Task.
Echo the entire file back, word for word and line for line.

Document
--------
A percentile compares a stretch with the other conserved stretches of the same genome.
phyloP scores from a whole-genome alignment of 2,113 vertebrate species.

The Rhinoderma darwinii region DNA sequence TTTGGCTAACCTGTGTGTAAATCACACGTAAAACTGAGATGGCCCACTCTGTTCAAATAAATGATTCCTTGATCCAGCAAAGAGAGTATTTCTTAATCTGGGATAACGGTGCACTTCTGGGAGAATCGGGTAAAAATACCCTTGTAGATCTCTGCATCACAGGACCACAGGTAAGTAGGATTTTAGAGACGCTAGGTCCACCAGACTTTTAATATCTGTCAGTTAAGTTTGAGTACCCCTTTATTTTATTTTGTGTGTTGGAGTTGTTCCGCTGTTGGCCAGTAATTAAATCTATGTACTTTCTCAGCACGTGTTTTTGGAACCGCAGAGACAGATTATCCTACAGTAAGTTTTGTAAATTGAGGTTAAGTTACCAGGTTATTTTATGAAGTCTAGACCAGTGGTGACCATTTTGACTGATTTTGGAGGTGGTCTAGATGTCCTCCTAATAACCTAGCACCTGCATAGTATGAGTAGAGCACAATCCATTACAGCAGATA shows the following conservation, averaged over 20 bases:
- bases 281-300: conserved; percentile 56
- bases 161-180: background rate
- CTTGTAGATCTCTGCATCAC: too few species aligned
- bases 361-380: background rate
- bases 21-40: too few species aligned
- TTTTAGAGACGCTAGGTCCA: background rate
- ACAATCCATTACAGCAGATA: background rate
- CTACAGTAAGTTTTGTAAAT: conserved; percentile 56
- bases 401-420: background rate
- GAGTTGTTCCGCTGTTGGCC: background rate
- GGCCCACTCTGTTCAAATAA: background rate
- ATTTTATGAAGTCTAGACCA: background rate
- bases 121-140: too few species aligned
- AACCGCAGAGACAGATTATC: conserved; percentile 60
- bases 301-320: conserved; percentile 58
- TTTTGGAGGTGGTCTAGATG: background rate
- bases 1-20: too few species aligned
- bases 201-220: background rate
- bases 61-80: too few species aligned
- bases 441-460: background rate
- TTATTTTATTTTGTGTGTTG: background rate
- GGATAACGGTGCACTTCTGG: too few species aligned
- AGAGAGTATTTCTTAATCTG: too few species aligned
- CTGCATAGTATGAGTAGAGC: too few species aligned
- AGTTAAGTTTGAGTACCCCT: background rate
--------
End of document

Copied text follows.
A percentile compares a stretch with the other conserved stretches of the same genome.
phyloP scores from a whole-genome alignment of 2,113 vertebrate species.

The Rhinoderma darwinii region DNA sequence TTTGGCTAACCTGTGTGTAAATCACACGTAAAACTGAGATGGCCCACTCTGTTCAAATAAATGATTCCTTGATCCAGCAAAGAGAGTATTTCTTAATCTGGGATAACGGTGCACTTCTGGGAGAATCGGGTAAAAATACCCTTGTAGATCTCTGCATCACAGGACCACAGGTAAGTAGGATTTTAGAGACGCTAGGTCCACCAGACTTTTAATATCTGTCAGTTAAGTTTGAGTACCCCTTTATTTTATTTTGTGTGTTGGAGTTGTTCCGCTGTTGGCCAGTAATTAAATCTATGTACTTTCTCAGCACGTGTTTTTGGAACCGCAGAGACAGATTATCCTACAGTAAGTTTTGTAAATTGAGGTTAAGTTACCAGGTTATTTTATGAAGTCTAGACCAGTGGTGACCATTTTGACTGATTTTGGAGGTGGTCTAGATGTCCTCCTAATAACCTAGCACCTGCATAGTATGAGTAGAGCACAATCCATTACAGCAGATA shows the following conservation, averaged over 20 bases:
- bases 281-300: conserved; percentile 56
- bases 161-180: background rate
- CTTGTAGATCTCTGCATCAC: too few species aligned
- bases 361-380: background rate
- bases 21-40: too few species aligned
- TTTTAGAGACGCTAGGTCCA: background rate
- ACAATCCATTACAGCAGATA: background rate
- CTACAGTAAGTTTTGTAAAT: conserved; percentile 56
- bases 401-420: background rate
- GAGTTGTTCCGCTGTTGGCC: background rate
- GGCCCACTCTGTTCAAATAA: background rate
- ATTTTATGAAGTCTAGACCA: background rate
- bases 121-140: too few species aligned
- AACCGCAGAGACAGATTATC: conserved; percentile 60
- bases 301-320: conserved; percentile 58
- TTTTGGAGGTGGTCTAGATG: background rate
- bases 1-20: too few species aligned
- bases 201-220: background rate
- bases 61-80: too few species aligned
- bases 441-460: background rate
- TTATTTTATTTTGTGTGTTG: background rate
- GGATAACGGTGCACTTCTGG: too few species aligned
- AGAGAGTATTTCTTAATCTG: too few species aligned
- CTGCATAGTATGAGTAGAGC: too few species aligned
- AGTTAAGTTTGAGTACCCCT: background rate